As part of the Shadow Diplomats investigation, ICIJ researched which countries host and appoint honorary consuls, and established a transparency index that measures how easy or difficult it is to access this information for each.
ICIJ found that 78 of the countries did not make public the names of their honorary consuls.
Browse the list below, or click to see the full dataset, including whether or not your country publishes easily-accessible information about the honorary consuls they appoint abroad or host at home.
ICIJ’s data and research team analyzed the level of transparency provided by countries about honorary consuls residing in their territory, and the honorary consuls that are representing their countries abroad. To do so, ICIJ reviewed information published on the websites of the Ministries of Foreign Affairs of each country listed.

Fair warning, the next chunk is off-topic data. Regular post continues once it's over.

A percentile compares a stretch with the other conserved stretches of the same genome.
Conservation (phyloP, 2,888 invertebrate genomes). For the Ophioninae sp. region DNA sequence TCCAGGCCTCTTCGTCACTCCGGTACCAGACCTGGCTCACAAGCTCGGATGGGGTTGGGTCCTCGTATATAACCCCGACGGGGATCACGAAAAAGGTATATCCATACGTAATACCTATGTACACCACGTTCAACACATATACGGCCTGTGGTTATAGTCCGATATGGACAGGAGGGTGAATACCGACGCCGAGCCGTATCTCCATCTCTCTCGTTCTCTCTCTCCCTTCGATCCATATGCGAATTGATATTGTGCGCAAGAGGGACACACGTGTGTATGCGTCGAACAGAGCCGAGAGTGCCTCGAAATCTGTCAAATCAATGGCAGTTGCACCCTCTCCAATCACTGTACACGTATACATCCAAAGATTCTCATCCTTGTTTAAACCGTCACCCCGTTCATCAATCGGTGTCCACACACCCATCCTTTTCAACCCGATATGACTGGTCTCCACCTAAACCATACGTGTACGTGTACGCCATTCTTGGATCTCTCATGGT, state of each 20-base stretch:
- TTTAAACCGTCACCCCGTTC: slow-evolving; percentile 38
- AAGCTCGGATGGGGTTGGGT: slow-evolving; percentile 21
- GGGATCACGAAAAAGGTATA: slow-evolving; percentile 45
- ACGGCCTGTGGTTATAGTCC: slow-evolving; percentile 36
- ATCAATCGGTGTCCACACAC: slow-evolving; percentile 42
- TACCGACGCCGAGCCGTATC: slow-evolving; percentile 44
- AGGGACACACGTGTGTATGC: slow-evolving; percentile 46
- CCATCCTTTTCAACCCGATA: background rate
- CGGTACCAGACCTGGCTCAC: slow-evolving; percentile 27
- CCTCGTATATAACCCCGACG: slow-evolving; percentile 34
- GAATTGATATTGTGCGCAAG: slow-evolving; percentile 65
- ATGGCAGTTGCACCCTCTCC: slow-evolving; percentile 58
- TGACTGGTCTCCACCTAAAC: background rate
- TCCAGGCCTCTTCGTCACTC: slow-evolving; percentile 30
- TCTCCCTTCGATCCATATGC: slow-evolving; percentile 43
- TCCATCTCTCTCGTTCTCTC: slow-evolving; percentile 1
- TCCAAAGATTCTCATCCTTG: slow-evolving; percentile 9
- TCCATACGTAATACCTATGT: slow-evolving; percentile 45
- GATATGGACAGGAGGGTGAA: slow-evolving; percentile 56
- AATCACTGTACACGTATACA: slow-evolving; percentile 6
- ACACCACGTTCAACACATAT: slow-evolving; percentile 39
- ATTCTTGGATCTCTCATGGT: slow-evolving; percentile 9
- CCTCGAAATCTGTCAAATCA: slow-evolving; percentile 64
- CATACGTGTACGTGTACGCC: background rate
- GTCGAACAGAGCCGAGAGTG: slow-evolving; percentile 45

ICIJ then compared the information based on six criteria:
1) Updated – ICIJ checked if the information is updated, including if there is evidence that some information on the honorary consuls was published on the websites of the Ministries of Foreign Affairs of each country in 2022.
2) Website – ICIJ checked if the website from the Ministry of Foreign Affairs providing information on the honorary consuls is accessible.
3) Dates – ICIJ checked if the dates of the honorary consuls’ appointments are available.
4) Available info – ICIJ checked if there is information available both for honorary consuls appointed abroad to represent the country (“appointed”) and consuls residing in the country and representing foreign countries’ interests (“hosted”).
5) Names – ICIJ checked if the honorary consuls’ names are visible on the website.
6) List format – ICIJ checked if the information is displayed in a list format that is easy to access (if not, it means for example that it can be located on different embassies’ websites and the information is more difficult to locate).
For more information, please see the full dataset here.